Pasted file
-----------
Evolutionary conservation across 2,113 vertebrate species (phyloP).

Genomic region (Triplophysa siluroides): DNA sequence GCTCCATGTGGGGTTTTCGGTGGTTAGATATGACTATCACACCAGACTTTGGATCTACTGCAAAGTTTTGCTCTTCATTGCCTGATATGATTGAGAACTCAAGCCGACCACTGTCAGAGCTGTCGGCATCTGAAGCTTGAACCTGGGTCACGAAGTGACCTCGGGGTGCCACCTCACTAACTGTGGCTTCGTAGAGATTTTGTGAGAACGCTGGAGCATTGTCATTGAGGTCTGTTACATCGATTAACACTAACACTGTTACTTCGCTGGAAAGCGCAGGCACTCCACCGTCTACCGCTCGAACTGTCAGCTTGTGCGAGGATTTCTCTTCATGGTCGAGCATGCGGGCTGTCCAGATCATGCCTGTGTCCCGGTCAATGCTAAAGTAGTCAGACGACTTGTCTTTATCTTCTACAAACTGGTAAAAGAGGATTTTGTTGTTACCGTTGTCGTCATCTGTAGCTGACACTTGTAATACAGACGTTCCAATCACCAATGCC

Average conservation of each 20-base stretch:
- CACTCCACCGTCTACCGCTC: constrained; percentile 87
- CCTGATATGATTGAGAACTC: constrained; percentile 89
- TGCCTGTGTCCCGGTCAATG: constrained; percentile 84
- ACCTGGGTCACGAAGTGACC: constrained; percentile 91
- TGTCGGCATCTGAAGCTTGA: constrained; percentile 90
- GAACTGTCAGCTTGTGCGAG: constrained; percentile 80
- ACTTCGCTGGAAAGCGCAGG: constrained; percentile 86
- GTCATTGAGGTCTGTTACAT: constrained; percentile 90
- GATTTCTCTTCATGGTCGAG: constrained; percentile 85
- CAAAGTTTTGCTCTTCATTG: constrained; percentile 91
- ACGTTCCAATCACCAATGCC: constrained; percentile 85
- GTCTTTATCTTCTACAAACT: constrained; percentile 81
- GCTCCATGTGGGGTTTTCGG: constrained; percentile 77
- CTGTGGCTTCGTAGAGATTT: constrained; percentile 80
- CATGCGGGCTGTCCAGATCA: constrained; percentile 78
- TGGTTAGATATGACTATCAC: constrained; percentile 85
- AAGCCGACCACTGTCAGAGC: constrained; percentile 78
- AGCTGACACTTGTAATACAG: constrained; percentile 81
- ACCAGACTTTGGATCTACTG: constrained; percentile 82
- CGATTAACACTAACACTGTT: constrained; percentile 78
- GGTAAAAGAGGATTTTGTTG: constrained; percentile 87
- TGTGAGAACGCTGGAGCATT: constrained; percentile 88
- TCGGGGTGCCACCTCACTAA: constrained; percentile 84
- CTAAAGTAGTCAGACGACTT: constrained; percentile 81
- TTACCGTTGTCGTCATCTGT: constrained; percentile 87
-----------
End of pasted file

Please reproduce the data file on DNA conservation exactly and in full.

Evolutionary conservation across 2,113 vertebrate species (phyloP).

Genomic region (Triplophysa siluroides): DNA sequence GCTCCATGTGGGGTTTTCGGTGGTTAGATATGACTATCACACCAGACTTTGGATCTACTGCAAAGTTTTGCTCTTCATTGCCTGATATGATTGAGAACTCAAGCCGACCACTGTCAGAGCTGTCGGCATCTGAAGCTTGAACCTGGGTCACGAAGTGACCTCGGGGTGCCACCTCACTAACTGTGGCTTCGTAGAGATTTTGTGAGAACGCTGGAGCATTGTCATTGAGGTCTGTTACATCGATTAACACTAACACTGTTACTTCGCTGGAAAGCGCAGGCACTCCACCGTCTACCGCTCGAACTGTCAGCTTGTGCGAGGATTTCTCTTCATGGTCGAGCATGCGGGCTGTCCAGATCATGCCTGTGTCCCGGTCAATGCTAAAGTAGTCAGACGACTTGTCTTTATCTTCTACAAACTGGTAAAAGAGGATTTTGTTGTTACCGTTGTCGTCATCTGTAGCTGACACTTGTAATACAGACGTTCCAATCACCAATGCC

Average conservation of each 20-base stretch:
- CACTCCACCGTCTACCGCTC: constrained; percentile 87
- CCTGATATGATTGAGAACTC: constrained; percentile 89
- TGCCTGTGTCCCGGTCAATG: constrained; percentile 84
- ACCTGGGTCACGAAGTGACC: constrained; percentile 91
- TGTCGGCATCTGAAGCTTGA: constrained; percentile 90
- GAACTGTCAGCTTGTGCGAG: constrained; percentile 80
- ACTTCGCTGGAAAGCGCAGG: constrained; percentile 86
- GTCATTGAGGTCTGTTACAT: constrained; percentile 90
- GATTTCTCTTCATGGTCGAG: constrained; percentile 85
- CAAAGTTTTGCTCTTCATTG: constrained; percentile 91
- ACGTTCCAATCACCAATGCC: constrained; percentile 85
- GTCTTTATCTTCTACAAACT: constrained; percentile 81
- GCTCCATGTGGGGTTTTCGG: constrained; percentile 77
- CTGTGGCTTCGTAGAGATTT: constrained; percentile 80
- CATGCGGGCTGTCCAGATCA: constrained; percentile 78
- TGGTTAGATATGACTATCAC: constrained; percentile 85
- AAGCCGACCACTGTCAGAGC: constrained; percentile 78
- AGCTGACACTTGTAATACAG: constrained; percentile 81
- ACCAGACTTTGGATCTACTG: constrained; percentile 82
- CGATTAACACTAACACTGTT: constrained; percentile 78
- GGTAAAAGAGGATTTTGTTG: constrained; percentile 87
- TGTGAGAACGCTGGAGCATT: constrained; percentile 88
- TCGGGGTGCCACCTCACTAA: constrained; percentile 84
- CTAAAGTAGTCAGACGACTT: constrained; percentile 81
- TTACCGTTGTCGTCATCTGT: constrained; percentile 87